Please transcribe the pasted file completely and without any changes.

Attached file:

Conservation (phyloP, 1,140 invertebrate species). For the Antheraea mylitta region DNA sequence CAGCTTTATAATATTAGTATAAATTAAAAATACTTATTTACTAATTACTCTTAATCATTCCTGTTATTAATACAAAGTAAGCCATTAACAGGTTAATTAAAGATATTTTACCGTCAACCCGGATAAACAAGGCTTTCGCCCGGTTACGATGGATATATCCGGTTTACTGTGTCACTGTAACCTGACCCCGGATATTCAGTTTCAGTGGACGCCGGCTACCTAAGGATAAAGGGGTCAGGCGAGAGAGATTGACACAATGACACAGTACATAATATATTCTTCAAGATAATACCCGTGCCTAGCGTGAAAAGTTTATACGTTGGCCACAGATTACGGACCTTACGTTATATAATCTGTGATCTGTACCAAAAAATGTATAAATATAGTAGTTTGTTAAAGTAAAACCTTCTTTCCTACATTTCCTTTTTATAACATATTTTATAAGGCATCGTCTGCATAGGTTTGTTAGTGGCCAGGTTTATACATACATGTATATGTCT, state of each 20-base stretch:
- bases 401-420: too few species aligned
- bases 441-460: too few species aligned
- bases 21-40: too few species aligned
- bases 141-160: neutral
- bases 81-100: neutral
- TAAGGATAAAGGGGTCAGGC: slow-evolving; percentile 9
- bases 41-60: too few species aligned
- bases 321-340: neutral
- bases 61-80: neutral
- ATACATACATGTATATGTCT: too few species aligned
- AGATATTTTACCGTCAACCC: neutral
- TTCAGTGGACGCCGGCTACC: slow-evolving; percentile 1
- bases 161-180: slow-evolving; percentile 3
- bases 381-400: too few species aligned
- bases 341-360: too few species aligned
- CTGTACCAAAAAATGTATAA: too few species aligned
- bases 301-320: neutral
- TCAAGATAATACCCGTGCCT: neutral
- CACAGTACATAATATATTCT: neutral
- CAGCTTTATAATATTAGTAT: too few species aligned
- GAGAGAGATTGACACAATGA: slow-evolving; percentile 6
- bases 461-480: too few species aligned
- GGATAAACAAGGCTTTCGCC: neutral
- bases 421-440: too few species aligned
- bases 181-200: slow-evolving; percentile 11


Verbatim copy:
Conservation (phyloP, 1,140 invertebrate species). For the Antheraea mylitta region DNA sequence CAGCTTTATAATATTAGTATAAATTAAAAATACTTATTTACTAATTACTCTTAATCATTCCTGTTATTAATACAAAGTAAGCCATTAACAGGTTAATTAAAGATATTTTACCGTCAACCCGGATAAACAAGGCTTTCGCCCGGTTACGATGGATATATCCGGTTTACTGTGTCACTGTAACCTGACCCCGGATATTCAGTTTCAGTGGACGCCGGCTACCTAAGGATAAAGGGGTCAGGCGAGAGAGATTGACACAATGACACAGTACATAATATATTCTTCAAGATAATACCCGTGCCTAGCGTGAAAAGTTTATACGTTGGCCACAGATTACGGACCTTACGTTATATAATCTGTGATCTGTACCAAAAAATGTATAAATATAGTAGTTTGTTAAAGTAAAACCTTCTTTCCTACATTTCCTTTTTATAACATATTTTATAAGGCATCGTCTGCATAGGTTTGTTAGTGGCCAGGTTTATACATACATGTATATGTCT, state of each 20-base stretch:
- bases 401-420: too few species aligned
- bases 441-460: too few species aligned
- bases 21-40: too few species aligned
- bases 141-160: neutral
- bases 81-100: neutral
- TAAGGATAAAGGGGTCAGGC: slow-evolving; percentile 9
- bases 41-60: too few species aligned
- bases 321-340: neutral
- bases 61-80: neutral
- ATACATACATGTATATGTCT: too few species aligned
- AGATATTTTACCGTCAACCC: neutral
- TTCAGTGGACGCCGGCTACC: slow-evolving; percentile 1
- bases 161-180: slow-evolving; percentile 3
- bases 381-400: too few species aligned
- bases 341-360: too few species aligned
- CTGTACCAAAAAATGTATAA: too few species aligned
- bases 301-320: neutral
- TCAAGATAATACCCGTGCCT: neutral
- CACAGTACATAATATATTCT: neutral
- CAGCTTTATAATATTAGTAT: too few species aligned
- GAGAGAGATTGACACAATGA: slow-evolving; percentile 6
- bases 461-480: too few species aligned
- GGATAAACAAGGCTTTCGCC: neutral
- bases 421-440: too few species aligned
- bases 181-200: slow-evolving; percentile 11